Of the many sins in journalism at least two stand out as potentially fatal: fabrication and plagiarism.
Obviously, degrading truth diminishes the profession and insults the public. Plagiarism earns extra ire for combining deception with theft.
Teaching is another profession that has long struggled to hold the line on intellectual honesty. It’s an uphill battle – as exemplified in a recent New York Times article about cheating at Manhattan’s prestigious Stuyvesant High School. The problem is perhaps accelerated in a culture with more and more ways to to copy, paste and send content.
The U.S. has seen ample cases of late where reporters or authors have been caught making stuff up, or borrowing without attribution.
A recent (and on-going) dust-up in Canada contains many of those elements, plus allegations of arrogance and managerial mis-steps from the newspaper in question.
The whole thing is rather nicely summarized in this Toronto Star article.
Basically, an individual blogger called attention to possible problems in certain work by a well-known Canadian columnist.
Side by side comparisons of some material lend credence to interpretations of possible plagiarism – at worst – or lack of proper attribution – at best.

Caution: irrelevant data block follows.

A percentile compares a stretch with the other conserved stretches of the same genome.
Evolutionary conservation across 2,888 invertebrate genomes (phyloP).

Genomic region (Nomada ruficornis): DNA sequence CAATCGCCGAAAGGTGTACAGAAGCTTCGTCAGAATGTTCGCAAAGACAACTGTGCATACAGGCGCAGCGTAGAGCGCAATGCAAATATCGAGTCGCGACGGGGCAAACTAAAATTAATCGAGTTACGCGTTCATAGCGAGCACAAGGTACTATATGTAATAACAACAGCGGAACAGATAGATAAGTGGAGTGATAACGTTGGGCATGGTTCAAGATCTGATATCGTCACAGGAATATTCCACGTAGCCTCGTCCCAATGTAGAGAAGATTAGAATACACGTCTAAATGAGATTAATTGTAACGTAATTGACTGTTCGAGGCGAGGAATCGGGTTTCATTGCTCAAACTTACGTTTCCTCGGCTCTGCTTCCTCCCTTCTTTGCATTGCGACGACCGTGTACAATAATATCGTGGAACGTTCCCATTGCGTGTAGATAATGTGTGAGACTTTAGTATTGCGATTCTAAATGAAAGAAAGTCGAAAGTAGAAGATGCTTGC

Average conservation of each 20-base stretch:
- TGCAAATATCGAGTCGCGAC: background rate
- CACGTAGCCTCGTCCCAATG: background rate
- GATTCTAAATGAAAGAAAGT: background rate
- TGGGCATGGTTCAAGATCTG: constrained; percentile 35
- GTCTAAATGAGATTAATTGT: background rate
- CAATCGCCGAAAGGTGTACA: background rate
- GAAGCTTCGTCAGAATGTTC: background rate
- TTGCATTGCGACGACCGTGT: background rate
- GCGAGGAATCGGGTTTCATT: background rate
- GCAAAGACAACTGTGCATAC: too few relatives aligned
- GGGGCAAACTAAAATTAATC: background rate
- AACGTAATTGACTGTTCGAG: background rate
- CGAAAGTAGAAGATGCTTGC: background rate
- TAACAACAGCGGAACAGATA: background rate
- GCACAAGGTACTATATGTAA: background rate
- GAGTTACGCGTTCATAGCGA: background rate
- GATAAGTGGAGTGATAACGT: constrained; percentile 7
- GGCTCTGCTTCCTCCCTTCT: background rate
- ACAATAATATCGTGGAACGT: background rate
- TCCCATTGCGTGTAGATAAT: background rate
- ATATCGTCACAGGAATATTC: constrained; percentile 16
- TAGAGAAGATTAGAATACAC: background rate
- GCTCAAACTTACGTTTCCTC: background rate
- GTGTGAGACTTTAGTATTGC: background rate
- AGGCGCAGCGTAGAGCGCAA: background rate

When she’s not blogging, Carol Wainio is not a journalist. She’s an artist. And a visual arts professor at the University of Ottawa. But those details are not related to the issues in this case. Wainio cares about responsible journalism. Enough to blog in support of that cause at “Media Culpa“. Some would say this is a very good thing, as Craig Silverman argues on Poynter.
Wainio offered observations about aspects of material written by nationally-known Globe and Mail columnist Margaret Wente. One of Wainio’s posts makes a case suggesting (among other infractions) Wente borrowed heavily without attribution from Ottawa Citizen columnist Dan Gardner. That post and subsequent discussion “went viral” (as we say these days) and provoked the current tempest.
In initial responses, the Globe and Mail’s public editor Sylvia Stead seems to have minimized the issue. This threw yet more gas on the fire by implying, at least, that anonymous bloggers and social media responses are perhaps not worthy of passing judgement on mainstream media and star columnists. (That, I would say, was a bad idea which will prove to be a big mistake.)
Wente responded as well – in a column that provoked even more negative reaction.
Writing for a rival paper, The National Post, Chris Selley ripped the Globe and Mail’s response.
Selley’s concluding paragraph says some important things:
I don’t know how the Globe found itself in this embarrassing situation, and it gives me no pleasure to see it there: Print journalism needs all the public goodwill it can find out there these days. I think it should stop treating its readers like fools. But if theGlobe is for whatever reason determined to spare Wente her industry-standard just deserts, it should just say so and call off its Public Editor. If anything, her response disdains journalism more than Wente’s cut-and-paste job.